Completely new to jewelry design, I was fascinated to learn how custom jewelry is made- going through many transformations- beginning with wax- before having the grains of pink sand are inserted one by one into the final metal product. I just love Alexandra's work. If you come to Bermuda, visit her beautiful shop! If you don't, visit her online...

Ticole and I got to talking about Bermuda's tourism. Ironically, she used to work in that  industry- doing event planning for NYC and the Hamptons! We discussed the role of blogging in generating visitors. She gave me a contact at BTA, should I wish to get into the biz. 

Knowing that the BTA's main office was nearby, I walked into their corporate office, just to see where the magic happens. Under the guise of needing a map, it was interesting to see a corporate environment in Bermuda. 

I desperately wanted a swim ( and was ready to sneak into the Hamilton Princess, or ask Gerald for a favor at Rosedon), but I did not have the motivation to take the bus to the ocean, and incur more travel expenses back to Granaway. I did some brief shopping, picking up some scones directly from the Crow Lane Bakery (love them!) and popped by Glaze for an iced coffee.  Passing by signs and cards for Mother's Day, a tidal wave of grief washed over me.

When a sign for an ice cream shop called MELTDOWN appeared, I considered it a sign from Marlys. If they had coconut ice cream (my fave), I would know that she had sent me.  

I sat in a lovely alcove in an alley enjoying my coconut ice cream, and chatting with some visitors. Across the way was a yarn store- another trigger. I left, and boarded the ferry, holding back tears.

Who cries on a ferry in Bermuda on a gorgeous day? Thank goodness for cat eye glasses.

Everyone says that "Grief comes in waves and it can happen anytime!" I can now affirm that this is TRUE.  

I got off the ferry at my stop and texted my sister for an emotional SOS. She reminded me that my mom is with me. Literally, she was. I had her picture in my purse. Once I took it out, and chatted with her, I was ready to face the treacherous walk along Harbour Road, back to my beautiful guest house.

Walking along Harbour Road is an extreme sport. There are no shoulders on this beautiful road, that was designed for horses and buggies (and remains the same width today). On the water side, you will find walls of limestone, and across the road, you will find more limestone... Essentially, it is the epitome of 'no room for error'.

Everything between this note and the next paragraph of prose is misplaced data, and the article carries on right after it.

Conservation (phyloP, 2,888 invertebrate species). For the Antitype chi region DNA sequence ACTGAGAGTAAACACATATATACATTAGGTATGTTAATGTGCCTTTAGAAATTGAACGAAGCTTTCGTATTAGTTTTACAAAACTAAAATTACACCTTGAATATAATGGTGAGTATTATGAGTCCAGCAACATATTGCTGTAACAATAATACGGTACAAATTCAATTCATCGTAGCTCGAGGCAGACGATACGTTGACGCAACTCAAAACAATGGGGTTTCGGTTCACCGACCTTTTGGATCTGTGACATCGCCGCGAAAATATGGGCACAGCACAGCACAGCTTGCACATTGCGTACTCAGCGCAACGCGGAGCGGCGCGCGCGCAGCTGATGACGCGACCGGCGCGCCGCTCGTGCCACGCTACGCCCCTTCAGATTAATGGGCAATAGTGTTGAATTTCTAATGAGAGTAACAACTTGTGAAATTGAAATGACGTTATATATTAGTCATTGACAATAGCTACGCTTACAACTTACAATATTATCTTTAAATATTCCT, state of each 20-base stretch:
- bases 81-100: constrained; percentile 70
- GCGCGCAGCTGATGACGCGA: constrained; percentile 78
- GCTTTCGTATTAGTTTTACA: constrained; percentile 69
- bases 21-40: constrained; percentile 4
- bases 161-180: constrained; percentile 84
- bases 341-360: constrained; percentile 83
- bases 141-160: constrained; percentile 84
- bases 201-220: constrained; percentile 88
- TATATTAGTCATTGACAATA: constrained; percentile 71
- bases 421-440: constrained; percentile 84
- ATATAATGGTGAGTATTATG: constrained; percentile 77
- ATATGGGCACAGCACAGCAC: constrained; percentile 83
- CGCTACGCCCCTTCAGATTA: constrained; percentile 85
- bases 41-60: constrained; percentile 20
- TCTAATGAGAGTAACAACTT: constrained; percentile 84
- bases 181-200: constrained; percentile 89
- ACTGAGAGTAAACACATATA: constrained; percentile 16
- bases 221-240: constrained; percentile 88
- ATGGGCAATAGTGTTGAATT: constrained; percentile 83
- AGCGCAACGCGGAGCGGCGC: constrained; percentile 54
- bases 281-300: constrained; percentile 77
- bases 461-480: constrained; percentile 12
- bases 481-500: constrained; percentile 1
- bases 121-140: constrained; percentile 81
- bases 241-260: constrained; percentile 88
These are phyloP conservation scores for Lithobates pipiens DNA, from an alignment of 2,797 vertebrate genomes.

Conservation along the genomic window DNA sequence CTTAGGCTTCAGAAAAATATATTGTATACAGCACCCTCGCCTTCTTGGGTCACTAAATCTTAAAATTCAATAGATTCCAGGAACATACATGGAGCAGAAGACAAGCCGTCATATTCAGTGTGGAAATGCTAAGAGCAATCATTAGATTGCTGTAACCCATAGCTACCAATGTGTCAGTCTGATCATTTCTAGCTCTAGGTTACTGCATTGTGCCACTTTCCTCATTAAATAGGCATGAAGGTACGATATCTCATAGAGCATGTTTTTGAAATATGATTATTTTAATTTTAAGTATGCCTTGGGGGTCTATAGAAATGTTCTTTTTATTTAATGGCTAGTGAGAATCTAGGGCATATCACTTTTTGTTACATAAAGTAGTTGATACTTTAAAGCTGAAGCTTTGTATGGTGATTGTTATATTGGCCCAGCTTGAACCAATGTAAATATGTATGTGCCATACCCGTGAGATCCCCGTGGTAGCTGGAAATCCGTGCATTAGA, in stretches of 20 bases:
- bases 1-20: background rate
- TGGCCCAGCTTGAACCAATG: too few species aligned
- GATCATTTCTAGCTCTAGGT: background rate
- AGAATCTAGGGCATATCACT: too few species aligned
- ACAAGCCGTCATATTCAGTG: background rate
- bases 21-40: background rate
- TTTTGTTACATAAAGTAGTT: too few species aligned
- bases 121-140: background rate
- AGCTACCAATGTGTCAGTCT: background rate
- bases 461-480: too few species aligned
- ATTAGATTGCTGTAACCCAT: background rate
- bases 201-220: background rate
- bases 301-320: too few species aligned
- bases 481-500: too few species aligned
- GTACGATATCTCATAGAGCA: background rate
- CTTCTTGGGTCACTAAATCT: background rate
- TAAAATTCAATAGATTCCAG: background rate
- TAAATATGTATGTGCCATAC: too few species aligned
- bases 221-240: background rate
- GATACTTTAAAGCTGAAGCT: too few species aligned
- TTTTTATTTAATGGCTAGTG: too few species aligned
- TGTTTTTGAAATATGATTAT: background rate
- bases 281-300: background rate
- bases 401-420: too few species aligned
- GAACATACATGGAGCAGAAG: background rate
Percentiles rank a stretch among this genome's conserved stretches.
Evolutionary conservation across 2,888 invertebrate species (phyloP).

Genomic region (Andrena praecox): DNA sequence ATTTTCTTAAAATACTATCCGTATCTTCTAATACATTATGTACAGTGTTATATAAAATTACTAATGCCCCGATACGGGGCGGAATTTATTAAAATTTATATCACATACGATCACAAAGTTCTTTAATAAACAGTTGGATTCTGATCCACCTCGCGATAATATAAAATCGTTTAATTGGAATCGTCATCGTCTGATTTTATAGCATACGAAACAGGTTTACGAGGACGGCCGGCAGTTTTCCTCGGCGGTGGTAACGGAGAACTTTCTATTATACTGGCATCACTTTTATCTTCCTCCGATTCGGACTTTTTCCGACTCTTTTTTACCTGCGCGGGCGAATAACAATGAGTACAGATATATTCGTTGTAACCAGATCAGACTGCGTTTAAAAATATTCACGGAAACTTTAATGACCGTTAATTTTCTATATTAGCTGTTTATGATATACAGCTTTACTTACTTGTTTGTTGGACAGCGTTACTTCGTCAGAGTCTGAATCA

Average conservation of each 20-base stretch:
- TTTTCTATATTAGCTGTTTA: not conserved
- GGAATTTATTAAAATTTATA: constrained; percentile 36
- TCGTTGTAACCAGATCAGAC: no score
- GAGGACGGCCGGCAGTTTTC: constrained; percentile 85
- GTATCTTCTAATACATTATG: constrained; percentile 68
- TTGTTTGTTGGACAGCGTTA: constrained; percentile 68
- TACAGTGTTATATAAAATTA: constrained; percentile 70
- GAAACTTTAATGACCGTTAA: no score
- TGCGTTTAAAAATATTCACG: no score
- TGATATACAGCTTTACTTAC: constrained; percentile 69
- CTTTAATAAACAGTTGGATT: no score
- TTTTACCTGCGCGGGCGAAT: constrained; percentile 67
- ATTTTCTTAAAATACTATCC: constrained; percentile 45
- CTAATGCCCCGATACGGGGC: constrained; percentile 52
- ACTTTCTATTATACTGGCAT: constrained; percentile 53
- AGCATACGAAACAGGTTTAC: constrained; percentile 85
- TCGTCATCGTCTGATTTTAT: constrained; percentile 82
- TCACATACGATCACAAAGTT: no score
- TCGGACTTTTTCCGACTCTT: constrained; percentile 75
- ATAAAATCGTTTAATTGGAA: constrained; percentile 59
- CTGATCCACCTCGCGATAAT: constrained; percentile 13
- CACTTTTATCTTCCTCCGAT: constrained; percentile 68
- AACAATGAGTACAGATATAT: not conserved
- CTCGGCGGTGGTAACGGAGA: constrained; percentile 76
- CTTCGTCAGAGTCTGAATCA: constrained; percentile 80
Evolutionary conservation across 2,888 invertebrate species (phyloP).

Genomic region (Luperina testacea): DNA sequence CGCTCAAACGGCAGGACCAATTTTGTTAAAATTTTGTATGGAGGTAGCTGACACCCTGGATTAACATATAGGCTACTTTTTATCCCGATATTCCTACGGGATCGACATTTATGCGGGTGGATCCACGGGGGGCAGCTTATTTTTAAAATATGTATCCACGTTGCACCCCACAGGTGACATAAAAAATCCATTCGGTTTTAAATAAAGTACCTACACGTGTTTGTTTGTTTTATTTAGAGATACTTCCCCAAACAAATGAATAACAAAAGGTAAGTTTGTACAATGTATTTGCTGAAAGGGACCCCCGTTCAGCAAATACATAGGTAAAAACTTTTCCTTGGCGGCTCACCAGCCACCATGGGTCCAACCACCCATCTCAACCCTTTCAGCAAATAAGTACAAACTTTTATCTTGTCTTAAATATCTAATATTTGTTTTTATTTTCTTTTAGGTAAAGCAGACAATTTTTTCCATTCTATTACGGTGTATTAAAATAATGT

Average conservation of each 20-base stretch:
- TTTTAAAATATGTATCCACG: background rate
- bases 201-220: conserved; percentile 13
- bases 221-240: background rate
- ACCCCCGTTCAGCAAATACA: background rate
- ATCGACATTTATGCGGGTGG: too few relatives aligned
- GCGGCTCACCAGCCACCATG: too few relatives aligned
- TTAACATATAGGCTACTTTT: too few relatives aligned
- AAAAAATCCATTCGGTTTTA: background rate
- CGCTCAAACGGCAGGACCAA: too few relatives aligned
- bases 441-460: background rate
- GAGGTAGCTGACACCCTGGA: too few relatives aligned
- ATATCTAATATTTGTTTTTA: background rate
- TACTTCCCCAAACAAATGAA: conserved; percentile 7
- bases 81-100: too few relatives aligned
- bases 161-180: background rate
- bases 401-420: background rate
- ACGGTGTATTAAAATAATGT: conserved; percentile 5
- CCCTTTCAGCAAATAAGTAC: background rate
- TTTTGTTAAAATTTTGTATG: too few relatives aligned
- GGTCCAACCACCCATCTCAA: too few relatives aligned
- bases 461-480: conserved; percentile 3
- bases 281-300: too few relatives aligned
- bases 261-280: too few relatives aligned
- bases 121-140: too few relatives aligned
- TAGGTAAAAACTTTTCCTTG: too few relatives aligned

Along this scenic road, you are advised to walk on the side with oncoming the traffic facing you (so, that would be the right side); however if there is a blind turn, a hill or a patch of shade along the road that blends with your outfit, you are wise to change sides of the street. Everytime that you change sides of the street, you must first look LEFT (as in England) before moving one foot. If you are wearing heels, or walking while impaired, DO NOT roll your ankle, or you could easily wind up dead!

I decided to put on a sundress, and take my book- along with a glass of chardonnay- out into the lovely courtyard and relax on a chaise. I had ordered my supper from Four Star Pizza (I love dinner in Bermuda for $20), and would need to wait an hour for it to arrive via moped. 

My hosts came home, and chatted with me briefly. Carol informed me that there is a meditation garden on the property also! I will need to check that out. There is a Buddha statue, awaiting me (and my meditation CD's purchased at Mayo Clinic). How fortuitous!

As they left to do errands, my generous hosts told me to go upstairs, and drink my wine on their balcony to watch the sunset. Like a good guest, I obliged, enjoying the serenity that befalls us, as the tree frogs begin to sing.


  1. What a nice post. It felt like I was there! Please do more. I love this island.